While that’s encouraging for market bulls, analysts caution that history is only a guide; uncertainties are not the only factors driving this performance. For example, Binky Chadha, chief strategist at Deutsche Bank, noted that S&P 500 returns around midterms have produced a 76% correlation with changes in the Institute for Supply Management’s activity index in the six-month period surrounding Election Day. “This suggests growth, and not the midterm elections per se, was the key driver of the rallies,” he said.
To the financial markets, the days leading up to elections and those after the voting are just days. Losses and gains happen no matter what the outcome is, or which parties gain or lose seats. Simply put, policies don’t change overnight just because of a gain or loss of seats in Congress.
Uncertainty, not politics, causes market fluctuation. “It does not matter which party was in charge before or after the midterm election. ”The removal of uncertainty and of constant media attention allows markets to resume focusing on fundamentals,” noted analyst Craig Holke.
As many of us remember, perhaps too well, September 17, 2001 saw the largest single-day decrease (7.1%) in the history of the Dow Jones Industrial Average. While this decline was largely associated with the September 11 terrorist attacks in the United States, it really signaled, not a single event, but a more pervasive sentiment – uncertainty about the future. In the final analysis, uncertainty continues to be the greatest driver of market moves, and it’s one that investors can largely overcome with a sensible investment strategy.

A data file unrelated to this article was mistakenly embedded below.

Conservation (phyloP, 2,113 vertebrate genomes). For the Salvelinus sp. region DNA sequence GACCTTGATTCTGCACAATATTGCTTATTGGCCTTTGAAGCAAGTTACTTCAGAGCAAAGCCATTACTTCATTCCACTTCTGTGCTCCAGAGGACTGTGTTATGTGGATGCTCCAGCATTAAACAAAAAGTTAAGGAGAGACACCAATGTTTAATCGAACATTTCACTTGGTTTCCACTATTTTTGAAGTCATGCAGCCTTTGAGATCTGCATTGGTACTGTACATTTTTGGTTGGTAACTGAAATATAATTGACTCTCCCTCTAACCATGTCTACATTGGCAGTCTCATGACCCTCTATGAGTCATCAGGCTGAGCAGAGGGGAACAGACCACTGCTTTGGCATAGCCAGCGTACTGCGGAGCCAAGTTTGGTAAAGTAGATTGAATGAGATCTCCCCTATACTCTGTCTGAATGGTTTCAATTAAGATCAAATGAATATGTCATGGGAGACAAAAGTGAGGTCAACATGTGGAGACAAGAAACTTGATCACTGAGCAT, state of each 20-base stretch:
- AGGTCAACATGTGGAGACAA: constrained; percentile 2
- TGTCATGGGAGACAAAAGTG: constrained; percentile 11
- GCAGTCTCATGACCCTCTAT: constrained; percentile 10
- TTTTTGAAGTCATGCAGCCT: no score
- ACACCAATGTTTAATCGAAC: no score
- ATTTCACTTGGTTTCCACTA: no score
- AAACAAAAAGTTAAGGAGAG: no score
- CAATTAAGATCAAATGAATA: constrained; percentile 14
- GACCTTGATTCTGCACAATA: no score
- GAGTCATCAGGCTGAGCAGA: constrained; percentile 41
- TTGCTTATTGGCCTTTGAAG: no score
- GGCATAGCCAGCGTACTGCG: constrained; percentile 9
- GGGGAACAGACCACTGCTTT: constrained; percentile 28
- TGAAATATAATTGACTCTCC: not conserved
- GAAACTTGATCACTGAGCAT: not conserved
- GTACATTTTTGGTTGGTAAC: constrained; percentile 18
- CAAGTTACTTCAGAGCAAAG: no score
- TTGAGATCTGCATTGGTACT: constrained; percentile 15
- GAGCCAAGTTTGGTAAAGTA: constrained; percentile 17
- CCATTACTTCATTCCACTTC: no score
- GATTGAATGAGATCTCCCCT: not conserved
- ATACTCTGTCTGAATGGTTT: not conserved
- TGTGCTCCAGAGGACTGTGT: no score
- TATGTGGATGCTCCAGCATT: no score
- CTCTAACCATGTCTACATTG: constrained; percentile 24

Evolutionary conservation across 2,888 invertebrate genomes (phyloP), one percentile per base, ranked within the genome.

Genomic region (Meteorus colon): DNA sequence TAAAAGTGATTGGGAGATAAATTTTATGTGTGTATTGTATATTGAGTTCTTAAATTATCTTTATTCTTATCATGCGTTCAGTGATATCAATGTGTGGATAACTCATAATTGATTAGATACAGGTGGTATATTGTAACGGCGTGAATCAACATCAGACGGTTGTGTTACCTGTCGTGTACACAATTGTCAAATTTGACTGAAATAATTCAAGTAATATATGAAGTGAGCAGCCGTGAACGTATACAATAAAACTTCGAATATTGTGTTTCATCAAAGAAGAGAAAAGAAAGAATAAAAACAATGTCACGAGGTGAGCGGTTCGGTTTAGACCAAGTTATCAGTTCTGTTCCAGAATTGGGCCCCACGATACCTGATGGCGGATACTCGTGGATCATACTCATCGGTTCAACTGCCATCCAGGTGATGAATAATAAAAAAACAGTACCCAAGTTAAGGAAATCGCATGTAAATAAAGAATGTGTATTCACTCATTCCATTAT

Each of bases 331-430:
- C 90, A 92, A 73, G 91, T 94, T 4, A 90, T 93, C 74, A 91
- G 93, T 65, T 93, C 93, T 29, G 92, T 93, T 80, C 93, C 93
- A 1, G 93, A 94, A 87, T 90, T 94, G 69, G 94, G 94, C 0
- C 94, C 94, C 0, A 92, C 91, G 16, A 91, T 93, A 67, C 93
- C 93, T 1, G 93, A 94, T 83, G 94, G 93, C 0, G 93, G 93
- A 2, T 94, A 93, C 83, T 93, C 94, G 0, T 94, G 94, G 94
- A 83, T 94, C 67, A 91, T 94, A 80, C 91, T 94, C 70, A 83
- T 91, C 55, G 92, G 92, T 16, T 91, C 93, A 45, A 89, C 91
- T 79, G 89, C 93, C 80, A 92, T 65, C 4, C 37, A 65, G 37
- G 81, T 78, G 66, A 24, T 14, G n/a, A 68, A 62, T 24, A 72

Savvy investors know that market realities, not election results or even the news of the day, drive market movement:
- Watch the fundamentals of growth, earnings and valuations – not the news.
- Take a long-term view.
- Plan for uncertainty.
- Don’t “join the herd,” making moves based on emotion.
If you find you are riding the emotional rollercoaster of headline news and predictions of doom, please reach out to your advisor today for help putting the “news of the day” into context with your financial plan and goals for the future. History shows us how extraordinarily difficult it is to “time” the markets, and how dire the consequences can be of getting it wrong. When properly planned and executed, a financial investment strategy should be more closely resemble the turtle – not the hare. Slow and steady won that race. Our entire team at AFA is dedicated to helping you win your “race,” whatever the goal is. Please reach out with any questions or concerns. We are here to serve you.
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When I first sit down with prospective new clients to learn about their finances, one of the most common issues we come across is how spread out investment accounts are. We may have a brokerage account here, an IRA there and, very often, an old 401(K) or two still sitting in a previous employer’s plan. There are plenty of reasons why a 401(K) may be left behind with a prior employer – it could have gotten lost in the shuffle of beginning a new job, it may have just seemed like too much of a hassle to move the plan, or perhaps you took the time to roll the plan into an IRA but your employer made subsequent contributions you didn’t know about. These accounts, affectionately referred to as “orphans,” are becoming more and more common given the increasing frequency of job-hopping, especially among Millennials. So, who do these orphan accounts belong to and more importantly, what can be done about them?